“Xenophobia: It is not a word to be celebrated. It is a sentiment to be fought.” – Robert Reich
Refugees arrive in the United States with little more than the clothes on their back and the hope of a better life and peaceful future. As victims of war, they were forced to flee violence, pick up their lives, and abandon their home. Years of unrest in the Middle East and North Africa have created the worst migration crises since World War II. Unfortunately, the dreams of many refugees that reach U.S. soil quickly disappear when they realize they left behind a war of death and destruction only to arrive in the crosshairs of another—a war of words.
Over the course of his campaign, President-elect Donald Trump heightened the fears of many Americans and created an environment hostile towards refugees. Unsubstantiated claims, such as his assertion that Muslim refugees will bring “generations of terrorism” to the U.S., have only served to demonize refugees and misrepresent the very situation that has brought them here. In reality, a report released by nonpartisan think tank New America found that the vast majority of individuals who were charged with or died engaging in jihadist terrorism or related activities inside the U.S. have been U.S.-born citizens. Painting whole groups of people as threats in the wake of the actions of a single person overshadows the stories of sacrifice and triumph so many refugees live—and deserve—to tell.
“It’s challenging enough coming to a new country with a new language and new laws. They face so many barriers,” said Tara Hall, the Executive Director of Refugee Women’s Network, a nonprofit organization based in Georgia that helps female refugees assimilate into their news lives in America. Through social adjustment programs, leadership training, and economic empowerment services, the organization equips refugee women with the tools and strength they need to thrive in the face of adversity. “As survivors of war, they have such a resiliency and courage and strength to come to the U.S. and start their lives over again. This is something I admire about them!”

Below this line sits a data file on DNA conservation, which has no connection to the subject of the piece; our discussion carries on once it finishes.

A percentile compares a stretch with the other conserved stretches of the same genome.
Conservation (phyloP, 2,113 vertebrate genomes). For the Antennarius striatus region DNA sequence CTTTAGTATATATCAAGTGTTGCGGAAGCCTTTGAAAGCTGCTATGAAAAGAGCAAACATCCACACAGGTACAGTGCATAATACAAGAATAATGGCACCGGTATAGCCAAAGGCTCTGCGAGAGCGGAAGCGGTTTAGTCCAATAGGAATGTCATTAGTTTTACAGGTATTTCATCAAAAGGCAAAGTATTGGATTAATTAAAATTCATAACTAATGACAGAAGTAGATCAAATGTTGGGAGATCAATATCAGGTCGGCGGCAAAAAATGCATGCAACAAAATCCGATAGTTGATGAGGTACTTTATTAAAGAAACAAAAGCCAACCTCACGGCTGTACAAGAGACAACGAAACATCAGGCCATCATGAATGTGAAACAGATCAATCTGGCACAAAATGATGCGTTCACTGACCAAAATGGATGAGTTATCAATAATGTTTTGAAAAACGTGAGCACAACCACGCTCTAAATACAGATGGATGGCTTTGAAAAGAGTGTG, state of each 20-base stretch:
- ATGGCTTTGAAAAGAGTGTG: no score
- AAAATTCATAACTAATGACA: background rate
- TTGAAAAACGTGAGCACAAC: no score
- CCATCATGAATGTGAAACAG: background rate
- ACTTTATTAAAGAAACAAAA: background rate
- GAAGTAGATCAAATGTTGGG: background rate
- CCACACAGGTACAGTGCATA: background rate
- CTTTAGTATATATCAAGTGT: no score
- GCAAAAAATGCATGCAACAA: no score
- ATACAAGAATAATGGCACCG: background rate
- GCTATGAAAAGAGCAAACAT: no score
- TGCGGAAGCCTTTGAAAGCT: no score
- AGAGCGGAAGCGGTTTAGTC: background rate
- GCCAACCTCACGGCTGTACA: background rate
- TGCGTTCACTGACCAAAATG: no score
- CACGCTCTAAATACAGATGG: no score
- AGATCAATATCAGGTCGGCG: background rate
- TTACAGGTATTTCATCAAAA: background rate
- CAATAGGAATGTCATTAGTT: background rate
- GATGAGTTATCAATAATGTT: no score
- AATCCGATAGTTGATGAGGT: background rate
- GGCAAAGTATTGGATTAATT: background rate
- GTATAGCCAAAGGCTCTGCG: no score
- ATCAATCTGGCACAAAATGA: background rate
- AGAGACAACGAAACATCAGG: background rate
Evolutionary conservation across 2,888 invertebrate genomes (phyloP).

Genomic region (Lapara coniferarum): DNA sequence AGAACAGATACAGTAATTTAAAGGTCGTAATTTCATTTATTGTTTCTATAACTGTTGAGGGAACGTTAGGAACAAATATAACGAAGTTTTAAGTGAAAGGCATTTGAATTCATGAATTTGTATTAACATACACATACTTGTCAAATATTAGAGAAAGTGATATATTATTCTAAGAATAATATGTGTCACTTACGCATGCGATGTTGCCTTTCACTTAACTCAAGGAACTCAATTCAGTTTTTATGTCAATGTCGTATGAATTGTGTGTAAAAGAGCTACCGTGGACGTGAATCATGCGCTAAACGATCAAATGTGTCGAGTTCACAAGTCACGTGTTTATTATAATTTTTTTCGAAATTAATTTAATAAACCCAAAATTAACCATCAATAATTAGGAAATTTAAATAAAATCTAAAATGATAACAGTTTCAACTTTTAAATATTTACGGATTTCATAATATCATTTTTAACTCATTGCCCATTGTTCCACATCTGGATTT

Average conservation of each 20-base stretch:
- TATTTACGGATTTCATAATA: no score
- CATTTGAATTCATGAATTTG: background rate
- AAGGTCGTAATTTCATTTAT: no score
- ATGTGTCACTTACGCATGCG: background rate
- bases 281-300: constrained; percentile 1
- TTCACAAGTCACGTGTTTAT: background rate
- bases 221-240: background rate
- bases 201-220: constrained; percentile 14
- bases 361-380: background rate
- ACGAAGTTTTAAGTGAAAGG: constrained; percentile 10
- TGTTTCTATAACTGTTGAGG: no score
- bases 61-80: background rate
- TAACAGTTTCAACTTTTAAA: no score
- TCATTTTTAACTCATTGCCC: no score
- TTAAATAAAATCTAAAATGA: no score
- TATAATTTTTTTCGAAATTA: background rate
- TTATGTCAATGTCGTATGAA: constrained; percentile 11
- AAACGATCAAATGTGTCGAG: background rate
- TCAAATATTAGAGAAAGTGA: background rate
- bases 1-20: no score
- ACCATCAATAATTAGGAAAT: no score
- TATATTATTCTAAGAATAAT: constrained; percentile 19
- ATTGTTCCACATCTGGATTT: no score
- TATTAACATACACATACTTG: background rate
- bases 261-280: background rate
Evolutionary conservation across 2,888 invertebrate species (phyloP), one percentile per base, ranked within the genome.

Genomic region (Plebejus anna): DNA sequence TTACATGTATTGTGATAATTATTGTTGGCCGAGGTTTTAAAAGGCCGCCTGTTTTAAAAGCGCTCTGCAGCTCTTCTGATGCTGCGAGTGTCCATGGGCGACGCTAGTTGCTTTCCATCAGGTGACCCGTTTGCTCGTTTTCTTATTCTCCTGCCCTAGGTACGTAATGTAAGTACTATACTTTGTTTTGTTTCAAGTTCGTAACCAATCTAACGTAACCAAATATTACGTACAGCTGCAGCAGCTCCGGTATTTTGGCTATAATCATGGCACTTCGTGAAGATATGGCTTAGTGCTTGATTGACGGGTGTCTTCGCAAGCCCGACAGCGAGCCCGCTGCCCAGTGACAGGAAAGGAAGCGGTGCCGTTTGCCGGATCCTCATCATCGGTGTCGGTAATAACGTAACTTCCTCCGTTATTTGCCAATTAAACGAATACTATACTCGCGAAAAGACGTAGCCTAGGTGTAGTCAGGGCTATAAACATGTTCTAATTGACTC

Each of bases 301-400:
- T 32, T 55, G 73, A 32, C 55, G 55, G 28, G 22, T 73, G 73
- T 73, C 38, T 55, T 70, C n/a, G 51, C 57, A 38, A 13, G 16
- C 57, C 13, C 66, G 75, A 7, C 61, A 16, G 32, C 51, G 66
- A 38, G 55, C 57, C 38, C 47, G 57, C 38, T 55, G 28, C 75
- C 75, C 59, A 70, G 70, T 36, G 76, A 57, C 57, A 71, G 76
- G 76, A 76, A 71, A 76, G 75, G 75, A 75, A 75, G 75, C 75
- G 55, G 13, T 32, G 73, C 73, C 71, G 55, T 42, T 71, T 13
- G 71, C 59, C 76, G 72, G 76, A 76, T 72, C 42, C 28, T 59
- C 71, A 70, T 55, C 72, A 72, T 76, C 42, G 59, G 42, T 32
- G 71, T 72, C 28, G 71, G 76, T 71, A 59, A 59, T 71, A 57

This election season, the refugee crisis has been thrown into the political arena, and has been twisted from a conversation about the desperation of millions of innocent humans to the acceptance of possible threats to national security. This politicization makes changing American’s perceptions of refugees an even greater communications challenge. Those who oppose U.S. acceptance of refugees have successfully framed the conversation in terms of “they” versus “us.” This narrative shamefully exploits stereotypes of people who may look, dress, sound, or act different. Ultimately, this misguided idea of reality silences the truth, thereby making the most vulnerable people victims of rhetoric.
So how do refugees and advocates begin to reframe the conversation away from fear and hostility and towards a message of unity and opportunity? The answer is simple: change who is telling the story. In order to shift perceptions, refugees need to take control of their own story. Up until this point, Trump has controlled the narrative. By hijacking the conversation, he has deprived the American people of the opportunity for a more informed and thoughtful consideration of current and future refugees. It is time we demand that opportunity back.
In order to do this, we must support institutions that promote the process of discussion and learning, such as the Refugee Women’s Network, which strives to arm female refugees in the U.S. with the information and skills to become leaders in the community. The organization helps women refugees become advocates for themselves, and gives them the courage to take control of their own narratives. “If we continue to educate the community and advocate for the women we work with, I firmly believe people will help and they want to help,” Hall explained.
By giving a voice to the very people so many of us are quick to judge, we can begin to create a society that welcomes broader thought and challenges people to reconsider previous misconceptions. For now, all we can hope is to instill in our nation—and our president-elect— that words and facts do matter. It’s time to start acting like it.